And I know just who to send for the American Blogging Delegation!

Telegraph – What makes a children’s film great?<br/> Next month, London hosts its first ever Children’s Film Festival. Here SF Said explores the curious magic that gives this overlooked genre its particular power, while our critics choose their top 20 kids’ movies of all time

This is the festival’s first year, and they’re showing a wide range of movies, large and small. Harry Potter and the Goblet of Fire and Disney’s Chicken Little will screen alongside films from Europe, Asia, Latin America.

There’s a particularly strong selection from Scandinavia, and the closing night gala, Shining Boy and Little Randy, is a box-office smash from Japan, starring the young Cannes prize-winner Yuya Yagira (from Nobody Knows) and a cast of charismatic elephants.

“Most of the films which are available for children in the UK are Hollywood productions,” says Robert Rider, another of the festival’s artistic directors. “Our dream is very much an international children’s festival, to give audiences an opportunity to see films from around the world that they would never have the chance to see before.”

Oh, cool! That’s just so cool!

So, what are the qualities that make for truly great children’s cinema? Back in July, the BFI and the Barbican attempted to compile a canon of films that all children should see. Their list provoked much discussion; it included an Iranian film (Abbas Kiarostami’s Where Is the Friend’s House?) and a classic of Italian neo-realism (Vittorio De Sica’s Bicycle Thieves) as well as more obvious titles such as Toy Story, The Wizard of Oz and ET.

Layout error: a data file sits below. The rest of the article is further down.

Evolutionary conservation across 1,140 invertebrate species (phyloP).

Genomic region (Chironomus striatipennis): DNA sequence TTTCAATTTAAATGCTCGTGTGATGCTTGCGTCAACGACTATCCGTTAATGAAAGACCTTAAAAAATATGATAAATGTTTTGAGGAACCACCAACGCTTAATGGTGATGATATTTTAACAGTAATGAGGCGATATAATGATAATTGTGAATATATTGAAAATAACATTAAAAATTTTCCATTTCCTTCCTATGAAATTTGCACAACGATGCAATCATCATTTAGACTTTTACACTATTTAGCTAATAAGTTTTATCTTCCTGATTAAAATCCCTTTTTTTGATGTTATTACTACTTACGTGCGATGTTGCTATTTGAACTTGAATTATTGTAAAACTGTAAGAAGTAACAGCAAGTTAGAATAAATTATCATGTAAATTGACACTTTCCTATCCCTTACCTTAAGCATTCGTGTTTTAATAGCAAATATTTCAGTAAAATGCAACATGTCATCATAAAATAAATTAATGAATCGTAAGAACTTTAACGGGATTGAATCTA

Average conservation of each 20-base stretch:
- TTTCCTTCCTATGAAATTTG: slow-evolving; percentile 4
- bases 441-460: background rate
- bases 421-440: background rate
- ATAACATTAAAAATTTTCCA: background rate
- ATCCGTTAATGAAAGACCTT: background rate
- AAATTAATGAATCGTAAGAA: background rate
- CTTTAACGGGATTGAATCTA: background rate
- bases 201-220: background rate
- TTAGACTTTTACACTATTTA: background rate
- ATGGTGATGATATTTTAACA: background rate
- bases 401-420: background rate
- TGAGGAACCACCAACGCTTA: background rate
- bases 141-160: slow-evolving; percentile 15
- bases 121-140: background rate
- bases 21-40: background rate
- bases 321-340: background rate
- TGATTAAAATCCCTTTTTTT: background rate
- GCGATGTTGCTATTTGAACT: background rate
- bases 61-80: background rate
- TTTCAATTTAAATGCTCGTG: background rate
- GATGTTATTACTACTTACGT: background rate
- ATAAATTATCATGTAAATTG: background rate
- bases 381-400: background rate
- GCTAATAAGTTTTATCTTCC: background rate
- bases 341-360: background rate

While it’s hard to imagine any list being uncontroversial, all great children’s films have dynamic narratives, unforgettable characters, and an emotional power that puts most mainstream cinema to shame. Often, they deal with dark subject-matter – especially separation, and the anxieties it entails. In many of these films, a young character is dramatically parted from an older, stronger protector – a wrenching scene that leaves audiences in tears. This is the moment when Bambi’s mother dies; the moment Gandalf falls into the abyss in The Lord of the Rings; the moment that Sullivan and Boo must part at the end of Monsters, Inc.

Err, since when was The Lord of the Rings and children’s movie?

I think my favourite kid’s movie ever (it deserves it for being so remarkable) is The Snowman (beware: the website has the music, and you might just get choked up). My aunt didn’t want her kids watching TV or normal movies so when my cousins were babies they’d watch it over and over, and I’d always slip into the living room to watch too.

Update (10.30):

I loved Escape to Witch Mountain! Being an early-subscriber to the Disney Channel myself (preen, preen) I’ve seen it a gazillion times, too. Great movie. Filmed in California, too! Which always amused me when they got to the local yokels scenes. And the upside-down helicopter? Classic.

In this month’s Wired there’s a big ad for buying the first couple of seasons of The Flintstones, and the other Hanna Barbaras (The Jetsons, Yogi Bear and Huckleberry Hound). Plus there’s the first season of He-Man, all the WB Cartoons, and so on. Which brings me comfort, because you can now raise your children with all the same cultural references as your own. To which Peter responds “Then they’ll not have the same cultural references as the other kids” to which I respond “Well with this crap the other kids will grow up stupid.” I mourn the Disney Channel. I really do.